No. 23 Seton Hall men’s basketball trailed for 32 of 40 minutes on Thursday, trailing by as many as 13 points, but in the end, showed its resiliency as it prevailed over No. 25 Creighton 90-84 in the team’s Big East opener.
Each team experienced one of its star guards check out early in the first half. First, it was Khadeen Carrington, who went to the locker room just minutes into the game with a twisted ankle but returned shortly after. Next, it was Creighton guard Marcus Foster, who hobbled off the court with the help of two trainers with the Bluejays up 11-6 and did not return until several minutes later.
The Pirates took advantage of the 19.5 point-per-game hole Foster left and went on a 9-4 run, powered in part by the return of Ismael Sanogo from his one-game suspension. Sanogo entered like a player who was itching to right his wrongs, as he quickly scored to tie the game at 11, but also picked up two personal fouls in his first three minutes. Players and head coach Kevin Willard called Sanogo’s return a “family decision.”
“The seniors called a meeting, they were very adamant that [Ish] started with us,” Willard said. “He’s a big reason why we are where we are, they wanted him the rest of the way.”
“We know what [Ish] is capable of, he’s a big part of the team,” Desi Rodriguez said. “We all came together and agreed that Ish should play today; this is our senior year. We started with him, we don’t want to finish without him.”
The pendulum swung back and forth in the first half as the Pirates cut into the Bluejays’ lead and then allowed them to pull away. Carrington hit a three to make the game 38-35 with 4:29 left in the first half, exciting the crowd as the game was within one possession. The Pirates defense, however, gave spectators little to cheer about in the opening 20 minutes, as Creighton stormed past Seton Hall defenders for seven quick unanswered points.
Willard keyed in on Foster in a teleconference on Tuesday, but the Pirates had no answer for the 6-foot-3 guard in the first half, with Foster scoring 12 points in 15 minutes. The only thing that stopped him in the first was the knee ailment that held him out.
Foster was, however, non-existent for nearly the entire second half, as he did not record a field goal until the 3:32 mark. That shot was pivotal, though, as it gave Creighton the lead back 84-83 after Seton Hall had taken the advantage by as many as six.
“I thought we switched everything that they were doing,” Willard said. “We were switching aggressive in the second half, and that kind of got him going a little more away from the basket. And again…they’re too good offensively to let them get in a rhythm and we really let them get in a rhythm [in the first half].”
Earlier in the second half, Creighton almost brought the game out of Seton Hall’s reach as it established its largest lead of the game just over a minute into the second half with a 58-45 advantage. But, the Pirates were not done fighting, and got their spark from Myles Powell. The sophomore hit a three that jumpstarted a 10-3 run, and a three-pointer that came later cut the lead to 63-60, motivating Creighton to call a timeout.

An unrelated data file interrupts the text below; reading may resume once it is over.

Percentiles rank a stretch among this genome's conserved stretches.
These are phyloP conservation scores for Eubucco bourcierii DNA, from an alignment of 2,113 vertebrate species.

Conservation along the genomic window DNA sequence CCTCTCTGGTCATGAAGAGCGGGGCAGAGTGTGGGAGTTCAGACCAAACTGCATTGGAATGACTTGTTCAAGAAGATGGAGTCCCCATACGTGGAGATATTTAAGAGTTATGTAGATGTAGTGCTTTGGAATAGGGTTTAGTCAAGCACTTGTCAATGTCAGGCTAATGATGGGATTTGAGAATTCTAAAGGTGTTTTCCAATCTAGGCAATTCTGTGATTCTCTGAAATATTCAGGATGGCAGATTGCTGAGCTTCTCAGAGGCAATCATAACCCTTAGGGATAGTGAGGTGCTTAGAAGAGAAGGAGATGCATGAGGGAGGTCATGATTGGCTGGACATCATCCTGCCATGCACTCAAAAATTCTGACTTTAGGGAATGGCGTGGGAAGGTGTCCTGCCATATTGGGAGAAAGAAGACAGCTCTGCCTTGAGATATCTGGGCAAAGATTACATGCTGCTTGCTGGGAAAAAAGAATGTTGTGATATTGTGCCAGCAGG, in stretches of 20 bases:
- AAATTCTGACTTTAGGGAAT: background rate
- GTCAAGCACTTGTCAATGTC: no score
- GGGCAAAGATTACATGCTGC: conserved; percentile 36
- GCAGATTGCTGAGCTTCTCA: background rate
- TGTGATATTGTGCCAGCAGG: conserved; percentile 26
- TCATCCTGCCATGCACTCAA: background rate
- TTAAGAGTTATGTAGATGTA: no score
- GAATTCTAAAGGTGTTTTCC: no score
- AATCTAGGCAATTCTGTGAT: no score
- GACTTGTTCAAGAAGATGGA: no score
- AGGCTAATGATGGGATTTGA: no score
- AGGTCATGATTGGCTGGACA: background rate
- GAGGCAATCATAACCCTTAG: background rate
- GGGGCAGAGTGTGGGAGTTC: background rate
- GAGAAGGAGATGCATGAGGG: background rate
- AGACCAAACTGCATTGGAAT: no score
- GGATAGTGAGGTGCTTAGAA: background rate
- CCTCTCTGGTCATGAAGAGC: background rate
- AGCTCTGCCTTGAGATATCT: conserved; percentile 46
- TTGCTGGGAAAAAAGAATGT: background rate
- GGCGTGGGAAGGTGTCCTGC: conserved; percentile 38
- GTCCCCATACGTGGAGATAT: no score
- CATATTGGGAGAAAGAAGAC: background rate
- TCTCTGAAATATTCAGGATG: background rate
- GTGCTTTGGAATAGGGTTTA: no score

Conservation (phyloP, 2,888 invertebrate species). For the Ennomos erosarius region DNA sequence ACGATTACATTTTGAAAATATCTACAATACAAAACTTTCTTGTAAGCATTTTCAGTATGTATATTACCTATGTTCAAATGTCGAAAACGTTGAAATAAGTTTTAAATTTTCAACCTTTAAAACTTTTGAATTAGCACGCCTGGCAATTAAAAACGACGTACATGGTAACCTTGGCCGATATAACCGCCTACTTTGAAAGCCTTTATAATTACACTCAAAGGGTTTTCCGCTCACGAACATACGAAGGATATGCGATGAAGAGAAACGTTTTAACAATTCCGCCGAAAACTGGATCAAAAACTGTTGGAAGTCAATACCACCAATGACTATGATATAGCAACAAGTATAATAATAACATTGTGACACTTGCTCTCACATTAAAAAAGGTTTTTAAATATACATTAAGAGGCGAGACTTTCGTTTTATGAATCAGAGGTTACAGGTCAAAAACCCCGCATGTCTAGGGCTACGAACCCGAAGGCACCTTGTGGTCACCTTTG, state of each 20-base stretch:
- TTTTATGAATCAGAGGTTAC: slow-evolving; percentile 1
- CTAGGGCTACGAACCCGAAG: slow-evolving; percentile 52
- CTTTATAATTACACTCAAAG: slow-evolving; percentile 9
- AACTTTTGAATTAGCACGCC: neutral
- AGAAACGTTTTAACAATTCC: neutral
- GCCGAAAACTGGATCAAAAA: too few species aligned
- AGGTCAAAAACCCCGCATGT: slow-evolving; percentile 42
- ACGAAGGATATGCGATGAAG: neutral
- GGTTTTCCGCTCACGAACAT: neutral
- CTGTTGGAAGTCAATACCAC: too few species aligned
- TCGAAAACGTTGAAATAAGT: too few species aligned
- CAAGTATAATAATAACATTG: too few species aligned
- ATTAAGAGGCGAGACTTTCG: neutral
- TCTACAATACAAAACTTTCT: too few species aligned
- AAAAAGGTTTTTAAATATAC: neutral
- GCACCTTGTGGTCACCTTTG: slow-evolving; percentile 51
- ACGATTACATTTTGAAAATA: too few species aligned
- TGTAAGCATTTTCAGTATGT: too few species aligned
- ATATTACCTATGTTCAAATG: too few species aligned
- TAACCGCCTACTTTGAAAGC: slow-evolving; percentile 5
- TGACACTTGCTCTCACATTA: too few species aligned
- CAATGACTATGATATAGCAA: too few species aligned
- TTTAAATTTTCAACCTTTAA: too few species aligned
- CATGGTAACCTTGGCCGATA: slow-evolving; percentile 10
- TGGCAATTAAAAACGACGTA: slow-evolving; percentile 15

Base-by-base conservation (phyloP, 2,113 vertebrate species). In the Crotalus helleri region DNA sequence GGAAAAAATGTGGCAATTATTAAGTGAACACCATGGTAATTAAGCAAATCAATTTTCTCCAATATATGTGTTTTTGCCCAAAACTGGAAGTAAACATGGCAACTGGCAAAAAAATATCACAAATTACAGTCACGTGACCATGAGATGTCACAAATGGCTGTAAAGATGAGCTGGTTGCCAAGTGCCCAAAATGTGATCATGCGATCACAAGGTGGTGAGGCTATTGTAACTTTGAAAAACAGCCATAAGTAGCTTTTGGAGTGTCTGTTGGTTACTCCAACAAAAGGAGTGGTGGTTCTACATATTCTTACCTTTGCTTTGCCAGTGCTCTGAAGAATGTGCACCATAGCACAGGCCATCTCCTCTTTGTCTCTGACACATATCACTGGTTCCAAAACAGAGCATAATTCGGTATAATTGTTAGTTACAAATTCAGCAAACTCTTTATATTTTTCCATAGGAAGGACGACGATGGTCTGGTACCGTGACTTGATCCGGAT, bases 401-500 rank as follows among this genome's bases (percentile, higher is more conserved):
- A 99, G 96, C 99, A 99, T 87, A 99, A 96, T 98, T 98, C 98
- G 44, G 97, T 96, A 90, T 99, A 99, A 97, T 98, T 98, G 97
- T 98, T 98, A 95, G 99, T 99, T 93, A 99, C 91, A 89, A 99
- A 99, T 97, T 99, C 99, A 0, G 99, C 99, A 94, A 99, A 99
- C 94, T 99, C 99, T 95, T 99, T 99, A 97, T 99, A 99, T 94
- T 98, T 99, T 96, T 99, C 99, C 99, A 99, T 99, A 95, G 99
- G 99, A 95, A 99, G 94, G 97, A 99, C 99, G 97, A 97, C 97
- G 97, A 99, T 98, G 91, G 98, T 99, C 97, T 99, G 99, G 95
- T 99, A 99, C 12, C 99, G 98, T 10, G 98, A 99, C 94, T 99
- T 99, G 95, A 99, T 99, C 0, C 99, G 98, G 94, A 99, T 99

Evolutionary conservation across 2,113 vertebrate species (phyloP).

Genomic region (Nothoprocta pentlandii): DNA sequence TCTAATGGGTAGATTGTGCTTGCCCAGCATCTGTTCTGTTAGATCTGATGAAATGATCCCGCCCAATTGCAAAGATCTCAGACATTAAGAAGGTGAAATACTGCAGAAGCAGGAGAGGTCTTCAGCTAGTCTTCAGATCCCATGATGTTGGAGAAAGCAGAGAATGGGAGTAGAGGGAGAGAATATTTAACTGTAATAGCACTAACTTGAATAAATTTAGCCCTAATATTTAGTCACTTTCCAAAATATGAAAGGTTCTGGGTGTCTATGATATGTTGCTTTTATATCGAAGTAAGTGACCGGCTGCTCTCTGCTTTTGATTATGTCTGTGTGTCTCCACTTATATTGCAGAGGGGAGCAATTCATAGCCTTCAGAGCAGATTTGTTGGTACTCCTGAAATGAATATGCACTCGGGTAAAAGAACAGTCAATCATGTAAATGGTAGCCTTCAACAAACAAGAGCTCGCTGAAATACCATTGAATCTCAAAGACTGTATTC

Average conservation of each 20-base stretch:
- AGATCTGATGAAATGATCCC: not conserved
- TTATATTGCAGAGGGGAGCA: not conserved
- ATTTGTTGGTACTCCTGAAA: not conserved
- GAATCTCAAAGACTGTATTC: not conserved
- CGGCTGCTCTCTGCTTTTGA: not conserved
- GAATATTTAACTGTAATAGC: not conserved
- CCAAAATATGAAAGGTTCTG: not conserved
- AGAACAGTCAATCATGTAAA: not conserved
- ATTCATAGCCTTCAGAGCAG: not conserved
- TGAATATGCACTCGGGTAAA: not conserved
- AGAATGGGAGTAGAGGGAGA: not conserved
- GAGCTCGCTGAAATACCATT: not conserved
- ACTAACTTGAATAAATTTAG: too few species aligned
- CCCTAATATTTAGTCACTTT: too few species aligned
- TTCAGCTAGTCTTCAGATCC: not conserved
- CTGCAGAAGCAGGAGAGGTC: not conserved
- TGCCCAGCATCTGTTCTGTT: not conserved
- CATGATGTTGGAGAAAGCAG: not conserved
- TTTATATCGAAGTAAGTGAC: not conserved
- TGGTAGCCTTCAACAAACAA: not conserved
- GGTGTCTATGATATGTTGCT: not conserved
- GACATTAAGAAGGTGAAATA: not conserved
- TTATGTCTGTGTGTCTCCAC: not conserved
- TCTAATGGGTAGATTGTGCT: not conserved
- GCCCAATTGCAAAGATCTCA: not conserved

Down 76-71 with just under nine minutes remaining, a controversial charge denied Seton Hall from potentially pulling the lead within two, with Rodriguez called for a foul.
From there, free throws brought Seton Hall to within touching distance at 76-75, after two came from Carrington and Rodriguez. Following that, Seton Hall reclaimed the lead for the first time since the opening two minutes with a Rodriguez lay-up.
Creighton had lost forward Toby Hegner amidst Seton Hall’s scoring burst after fouling out. However, similar to the injuries in the first half, the Pirates experienced a taste of the same medicine as Angel Delgado fouled out with Creighton in front with three minutes to play.
With time winding down, Carrington scored the games’ defining basket as he drove down the lane and finished his fifth and most important field goal, which gave Seton Hall an 85-84 lead.
Rodriguez secured the defensive rebound on the other end and sprung into offense. Even though Rodriguez did not convert on the other end, Michael Nzei was there to clean up, as he had done for most of the game, drawing the foul and making one of two from the line. Nzei finished the game with seven points and 14 rebounds, a career-high.
Delgado was thankful for his teammate’s contribution after the game.
“I was like ‘I love you so much right now,’” Delgado said. “It’s fun to play with Mike; Mike is a hard-worker, he works every single possession.”
“Mike has always been great for us,” Carrington added. “He always has the energy.”
It was not perfect execution at the line, but the Pirates made five of eight free throws down the stretch, which proved to be enough to hold off a Creighton team that struggled from deep for the entirety of the night, finishing 5-of-25 from distance.
With the win, the Pirates are the lone team to win their home game to start Big East play. The other four games have resulted in wins for the away teams.
Next for the Pirates will be defending home court in a New Year’s Eve tilt with St. John’s. For Delgado, each Big East game takes on extreme importance. There are only so many left for the core collection of seniors.
“We come for everybody’s head right now, that’s how we’re going,” Delgado said. “We worked too hard for this. We’re going crazy every game, we’re not giving up.”
James Justice can be reached at firstname.lastname@example.org or on Twitter @JamesJusticeIII.